Grieving Moms Come Together to Remember Their Loved Ones & Heal (PHOTOS)

Grieving mother photo shoot"Uniquely Woven, a Tapestry of Love and Loss": That's the name Teresa Byrd's sister came up with to describe this powerful photo of 19 mothers who came together to celebrate the life and memory of a child they lost.


Teresa, owner of TinyMite's Photography in Norman, Oklahoma, had the idea to host the photo shoot after attending a Christian conference nearly three years ago. It was there she realized she wasn't alone. "I began to think of the few women I had already met and developed friendships with over the loss of our children, and I just had this vision of capturing that unity, that bond, in a photo," she tells The Stir. "Even years later, there's this emptiness -- this loneliness -- that I can't even begin to describe. I knew I needed to do something to help other moms know we are here for you, we see you, and we feel your pain. You are not alone."

Teresa lost her own son Christian in 1997, when he was just 17 months old. Christian died from complications related to DiGeorge and Velocardiofacial syndromes.

Christian Byrd

"Rocking him, crying I said, 'You're going to be my baby forever aren't you?'" Teresa remembers. "He opened his eyes, and rubbed his cheek against my tear-stained one. I think Christian knew. I think he knew he was going back to Heaven in the morning."

With a little nudging from her friend Misty Marksberry, Teresa looked to friends and members of a Facebook support group and reached out on her photography website to find women who would be interested in participating. The response was immediate and overwhelming.

Grieving mother photo shoot

On the day of the shoot, these mothers  -- many strangers to one another -- gathered at Martin Nature Park in Oklahoma City.

"We were hoping for a blessing and we received one, but at the same time, it was very painful," Teresa says of the day of the shoot. Feeling anxious, nervous, and scared, each mother stood with a framed photograph of the child she lost. "We are the same, yet different," she adds. "We are together, yet alone. It's a grief like no other."

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Grieving mother photo shoot

"It hurt to hear stories of such great loss, but I felt like there were people there who actually understood how I felt," recalls Brittany Martin.

"I was so sad to see how many mommies have lost precious little ones, yet I was excited to meet each and every one," says Misty.

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Requetta Martin remembers how full her heart was, meeting other mothers who understood the pain she felt losing a child. "I pray that with us getting together, we let people know that our child(ren) did exist," she adds. "It's not something that needs to be put in a drawer and locked away."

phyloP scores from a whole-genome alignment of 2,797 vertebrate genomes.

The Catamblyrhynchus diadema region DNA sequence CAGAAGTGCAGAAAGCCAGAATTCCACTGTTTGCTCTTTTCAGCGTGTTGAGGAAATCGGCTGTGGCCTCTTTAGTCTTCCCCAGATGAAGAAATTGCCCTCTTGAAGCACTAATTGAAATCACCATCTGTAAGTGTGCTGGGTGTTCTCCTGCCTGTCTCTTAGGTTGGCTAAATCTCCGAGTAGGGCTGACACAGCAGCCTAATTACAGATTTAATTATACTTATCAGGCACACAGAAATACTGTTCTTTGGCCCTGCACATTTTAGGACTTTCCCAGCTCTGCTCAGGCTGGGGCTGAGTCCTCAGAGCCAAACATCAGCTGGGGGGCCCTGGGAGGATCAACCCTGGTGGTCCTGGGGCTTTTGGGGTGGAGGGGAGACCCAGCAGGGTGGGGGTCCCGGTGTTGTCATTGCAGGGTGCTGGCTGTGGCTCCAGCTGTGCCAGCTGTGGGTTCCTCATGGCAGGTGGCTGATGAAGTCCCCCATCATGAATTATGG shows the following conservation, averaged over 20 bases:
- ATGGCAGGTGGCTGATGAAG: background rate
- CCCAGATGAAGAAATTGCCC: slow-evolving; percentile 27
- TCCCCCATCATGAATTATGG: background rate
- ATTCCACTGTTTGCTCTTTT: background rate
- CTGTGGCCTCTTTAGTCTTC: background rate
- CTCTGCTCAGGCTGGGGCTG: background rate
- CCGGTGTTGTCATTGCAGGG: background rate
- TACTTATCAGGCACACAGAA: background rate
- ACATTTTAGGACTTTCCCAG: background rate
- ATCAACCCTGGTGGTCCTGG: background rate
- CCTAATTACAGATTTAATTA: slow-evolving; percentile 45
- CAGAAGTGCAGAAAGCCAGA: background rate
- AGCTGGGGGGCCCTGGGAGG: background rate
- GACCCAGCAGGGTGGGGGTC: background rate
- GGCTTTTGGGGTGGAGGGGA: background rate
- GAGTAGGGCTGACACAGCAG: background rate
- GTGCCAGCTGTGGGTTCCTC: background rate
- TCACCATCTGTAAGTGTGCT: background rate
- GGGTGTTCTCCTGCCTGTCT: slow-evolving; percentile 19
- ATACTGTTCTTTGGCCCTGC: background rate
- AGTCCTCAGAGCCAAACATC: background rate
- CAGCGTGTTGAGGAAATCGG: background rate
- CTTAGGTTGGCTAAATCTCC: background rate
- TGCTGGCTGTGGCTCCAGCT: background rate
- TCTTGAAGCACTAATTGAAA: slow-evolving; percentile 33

Grieving mother photo shoot

As a photographer, Teresa believes photo shoots like this can help families cope with the loss of a child -- and has helped many families remember a loved one in this way. Teresa vividly remembers helping friends Misty and Laura Meridith fulfill their daughter Annie's wish on her bucket list. Placed on hospice, Annie was unable to visit Santa Claus, and desperately wanted a picture. "When I saw her list, I immediately called my brother, who has played Santa for my clients," Teresa remembers. "He and I showed up that night, did a complete photo shoot, and I captured Annie's eyes the last time she ever opened them." The day of Annie's photo session with Santa was bittersweet, not just for Misty and Laura, but also for Teresa -- as it was her late son Christian's birthday.

Grieving mother photo shoot

Even with the pain that memories can bring, Teresa hopes that parents who are dealing with the loss of a child find comfort from a community of moms and dads who experienced similar grief. It's a subject many people avoid talking about that needs attention to show there is support for those who want it.

"Every emotion you're feeling, you're entitled to," she says. "If you need companionship, seek it. If you want to be alone, then be alone. Your feelings are not wrong." While the pain of losing a child never goes away, life will eventually get easier. "If you have joy and peace, then take those moments when they come."


Images courtesy of Pamela Bales Photography & Willowstone Photography; Teresa Byrd

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